The familiar macho chest bumping military stuff is back from film one although a breeze for Goldblum and co as the special effects take over. It’s a pretty silly storyline and a likewise ending but apart from E.T what alien disaster movie isn’t too greedy with the amount of special effects directors can play with these days? This type of film you just want the right amount of special effects, the square jawed dog tag hero for the girls and some token totty for the boys and away you go splattering the aliens and toppling the skyscrapers around the word. I expect nothing less from a Robert Emmerich movie and an in-joke about the aliens ‘targeting world landmarks’ just makes me want to celebrate his deliciously over the top movies even more.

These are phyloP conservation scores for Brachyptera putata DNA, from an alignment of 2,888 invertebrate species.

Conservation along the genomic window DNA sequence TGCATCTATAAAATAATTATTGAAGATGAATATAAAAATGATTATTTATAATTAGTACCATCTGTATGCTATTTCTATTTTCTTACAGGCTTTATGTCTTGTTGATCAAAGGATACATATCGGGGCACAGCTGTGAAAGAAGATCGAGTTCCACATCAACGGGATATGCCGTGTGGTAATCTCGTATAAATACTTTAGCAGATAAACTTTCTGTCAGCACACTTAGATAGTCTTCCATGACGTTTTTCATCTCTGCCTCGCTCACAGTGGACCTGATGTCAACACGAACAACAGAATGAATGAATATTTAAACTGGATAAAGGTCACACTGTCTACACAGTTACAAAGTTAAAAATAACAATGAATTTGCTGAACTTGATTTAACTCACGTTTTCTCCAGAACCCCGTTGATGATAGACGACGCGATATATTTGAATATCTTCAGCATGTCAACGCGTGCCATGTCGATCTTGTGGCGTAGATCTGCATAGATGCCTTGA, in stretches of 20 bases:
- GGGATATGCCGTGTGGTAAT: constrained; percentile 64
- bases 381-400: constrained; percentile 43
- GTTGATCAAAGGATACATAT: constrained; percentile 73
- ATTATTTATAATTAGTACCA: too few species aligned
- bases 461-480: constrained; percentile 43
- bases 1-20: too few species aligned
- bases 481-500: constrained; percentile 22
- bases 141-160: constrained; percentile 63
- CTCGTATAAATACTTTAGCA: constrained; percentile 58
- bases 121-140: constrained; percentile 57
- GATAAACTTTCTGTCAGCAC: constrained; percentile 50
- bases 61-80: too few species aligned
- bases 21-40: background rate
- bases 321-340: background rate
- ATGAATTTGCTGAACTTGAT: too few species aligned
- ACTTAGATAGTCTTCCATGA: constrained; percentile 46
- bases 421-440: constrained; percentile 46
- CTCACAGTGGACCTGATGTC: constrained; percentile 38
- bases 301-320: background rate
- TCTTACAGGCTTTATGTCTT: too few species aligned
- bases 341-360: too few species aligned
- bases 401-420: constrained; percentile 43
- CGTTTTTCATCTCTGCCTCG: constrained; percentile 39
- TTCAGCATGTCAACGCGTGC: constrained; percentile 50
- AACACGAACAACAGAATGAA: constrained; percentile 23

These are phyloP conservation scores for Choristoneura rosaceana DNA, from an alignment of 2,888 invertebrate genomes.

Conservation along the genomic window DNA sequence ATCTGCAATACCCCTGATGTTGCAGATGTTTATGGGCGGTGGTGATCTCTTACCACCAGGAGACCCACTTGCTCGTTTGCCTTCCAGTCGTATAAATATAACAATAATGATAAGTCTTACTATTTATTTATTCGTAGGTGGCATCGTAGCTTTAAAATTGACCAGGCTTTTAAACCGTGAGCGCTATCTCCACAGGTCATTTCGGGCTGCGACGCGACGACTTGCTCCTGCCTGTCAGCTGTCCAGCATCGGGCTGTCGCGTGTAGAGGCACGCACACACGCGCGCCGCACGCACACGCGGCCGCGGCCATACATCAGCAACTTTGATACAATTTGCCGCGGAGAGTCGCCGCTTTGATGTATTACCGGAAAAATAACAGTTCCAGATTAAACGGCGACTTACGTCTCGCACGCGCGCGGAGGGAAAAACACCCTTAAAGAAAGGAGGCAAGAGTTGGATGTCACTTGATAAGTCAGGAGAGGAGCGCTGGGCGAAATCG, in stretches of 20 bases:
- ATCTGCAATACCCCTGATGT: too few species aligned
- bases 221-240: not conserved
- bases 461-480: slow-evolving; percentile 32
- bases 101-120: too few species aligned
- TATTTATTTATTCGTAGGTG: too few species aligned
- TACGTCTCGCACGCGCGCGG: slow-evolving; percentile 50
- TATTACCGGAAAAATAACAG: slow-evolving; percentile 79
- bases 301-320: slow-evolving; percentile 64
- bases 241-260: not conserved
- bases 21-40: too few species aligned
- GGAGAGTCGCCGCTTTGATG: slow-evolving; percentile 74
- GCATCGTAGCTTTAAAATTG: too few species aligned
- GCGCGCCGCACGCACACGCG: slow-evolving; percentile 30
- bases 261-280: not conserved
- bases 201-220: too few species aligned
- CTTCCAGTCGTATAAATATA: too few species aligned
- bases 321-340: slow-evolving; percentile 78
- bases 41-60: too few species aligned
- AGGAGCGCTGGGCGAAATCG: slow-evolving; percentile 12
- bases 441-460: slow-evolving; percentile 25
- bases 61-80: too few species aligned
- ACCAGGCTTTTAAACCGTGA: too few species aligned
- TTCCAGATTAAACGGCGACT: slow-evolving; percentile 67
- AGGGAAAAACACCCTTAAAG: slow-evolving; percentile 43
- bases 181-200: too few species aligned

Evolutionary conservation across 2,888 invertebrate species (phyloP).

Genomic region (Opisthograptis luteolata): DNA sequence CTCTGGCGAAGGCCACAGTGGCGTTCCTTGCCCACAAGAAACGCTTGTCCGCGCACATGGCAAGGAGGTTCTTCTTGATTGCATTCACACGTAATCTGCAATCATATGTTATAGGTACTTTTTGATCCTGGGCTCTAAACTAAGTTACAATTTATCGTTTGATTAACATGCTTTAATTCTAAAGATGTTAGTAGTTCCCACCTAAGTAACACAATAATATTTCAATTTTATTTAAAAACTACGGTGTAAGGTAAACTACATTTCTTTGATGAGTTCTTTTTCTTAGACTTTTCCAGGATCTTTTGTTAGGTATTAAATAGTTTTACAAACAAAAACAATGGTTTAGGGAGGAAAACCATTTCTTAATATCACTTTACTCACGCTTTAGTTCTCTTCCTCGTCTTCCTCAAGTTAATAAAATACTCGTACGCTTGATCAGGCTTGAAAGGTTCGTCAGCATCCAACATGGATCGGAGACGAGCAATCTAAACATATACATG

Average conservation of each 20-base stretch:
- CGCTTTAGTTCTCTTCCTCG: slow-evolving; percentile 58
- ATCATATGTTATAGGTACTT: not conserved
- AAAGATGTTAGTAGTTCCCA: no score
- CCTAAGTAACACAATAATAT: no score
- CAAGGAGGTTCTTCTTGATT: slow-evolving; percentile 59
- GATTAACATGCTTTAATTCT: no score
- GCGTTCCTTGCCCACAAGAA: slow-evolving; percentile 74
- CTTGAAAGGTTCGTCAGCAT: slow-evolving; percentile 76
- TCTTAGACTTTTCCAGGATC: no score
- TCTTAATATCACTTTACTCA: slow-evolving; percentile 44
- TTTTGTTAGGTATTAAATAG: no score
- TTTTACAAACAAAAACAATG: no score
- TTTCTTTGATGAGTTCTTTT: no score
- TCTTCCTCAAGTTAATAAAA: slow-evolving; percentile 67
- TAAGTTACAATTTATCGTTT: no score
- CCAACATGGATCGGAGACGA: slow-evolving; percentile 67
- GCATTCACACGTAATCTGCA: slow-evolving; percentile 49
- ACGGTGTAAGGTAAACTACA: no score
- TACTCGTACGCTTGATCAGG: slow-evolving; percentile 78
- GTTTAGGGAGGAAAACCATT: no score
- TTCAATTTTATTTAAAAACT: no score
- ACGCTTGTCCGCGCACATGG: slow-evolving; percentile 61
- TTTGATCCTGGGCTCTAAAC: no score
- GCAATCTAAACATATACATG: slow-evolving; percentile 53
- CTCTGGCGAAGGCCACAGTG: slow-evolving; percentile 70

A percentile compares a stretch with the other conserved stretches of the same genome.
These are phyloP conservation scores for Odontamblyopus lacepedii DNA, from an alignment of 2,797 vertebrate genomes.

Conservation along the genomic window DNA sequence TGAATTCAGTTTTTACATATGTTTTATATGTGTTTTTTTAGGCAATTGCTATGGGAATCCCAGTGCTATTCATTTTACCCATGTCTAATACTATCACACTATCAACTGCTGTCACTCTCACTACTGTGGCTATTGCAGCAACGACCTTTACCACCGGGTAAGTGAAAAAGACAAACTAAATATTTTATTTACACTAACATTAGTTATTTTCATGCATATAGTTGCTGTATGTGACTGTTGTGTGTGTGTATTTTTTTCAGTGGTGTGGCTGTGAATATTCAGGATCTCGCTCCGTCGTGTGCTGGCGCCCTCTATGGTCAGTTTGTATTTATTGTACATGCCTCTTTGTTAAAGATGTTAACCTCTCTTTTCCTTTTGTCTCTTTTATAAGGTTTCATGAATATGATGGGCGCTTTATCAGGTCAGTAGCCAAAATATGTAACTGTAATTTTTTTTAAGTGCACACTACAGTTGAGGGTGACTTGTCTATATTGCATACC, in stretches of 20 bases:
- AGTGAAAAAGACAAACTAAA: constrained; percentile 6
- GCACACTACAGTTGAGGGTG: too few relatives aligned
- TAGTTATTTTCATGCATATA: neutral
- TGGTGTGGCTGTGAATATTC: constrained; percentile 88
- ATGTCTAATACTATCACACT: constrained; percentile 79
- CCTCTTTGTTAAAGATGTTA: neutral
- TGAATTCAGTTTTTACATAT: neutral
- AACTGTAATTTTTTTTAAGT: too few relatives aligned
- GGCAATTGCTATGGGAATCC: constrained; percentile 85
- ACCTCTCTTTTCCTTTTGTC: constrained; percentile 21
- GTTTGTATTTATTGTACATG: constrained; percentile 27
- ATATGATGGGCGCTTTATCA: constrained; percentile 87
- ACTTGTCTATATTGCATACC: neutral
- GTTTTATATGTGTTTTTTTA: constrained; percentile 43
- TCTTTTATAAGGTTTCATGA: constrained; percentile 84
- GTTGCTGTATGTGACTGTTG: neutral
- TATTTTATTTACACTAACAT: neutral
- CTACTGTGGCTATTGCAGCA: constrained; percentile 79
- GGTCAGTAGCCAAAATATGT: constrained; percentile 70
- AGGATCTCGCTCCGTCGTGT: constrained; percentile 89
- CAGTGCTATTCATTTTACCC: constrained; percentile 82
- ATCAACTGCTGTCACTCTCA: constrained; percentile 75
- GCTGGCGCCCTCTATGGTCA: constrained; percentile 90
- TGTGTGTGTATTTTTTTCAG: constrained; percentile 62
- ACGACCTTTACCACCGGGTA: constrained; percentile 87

IMDb.com – 5.2/10.0 (141,234votes)
Rottentomatos.com – 31% critic’s approval
Metacritic.com – 32% critic’s approval
The Sun – ‘I’m not going to sit here and pretend like Independence Day is some great movie-it’s not. It’s nonsensical trash like all of Roland Emmerich’s movies’.
New Yorker – ‘The first Independence Day had the gratifying slap of good pop cinema, harmless and weightless; the follow-up is twice as big and half as fun.’
The Week – ‘Resurgence isn’t a good movie, but if you’re trying to work out what Independence Day means in 2016, that isn’t the point’.
Time Magazine – ‘You can forgive Independence Day: Resurgence for being ridiculous — its predecessor was too. But you can’t forgive it for being boring’.
The Mail – ‘So much of what is going on in the third act is so ridiculous; it is hard not to find some enjoyment out of it’.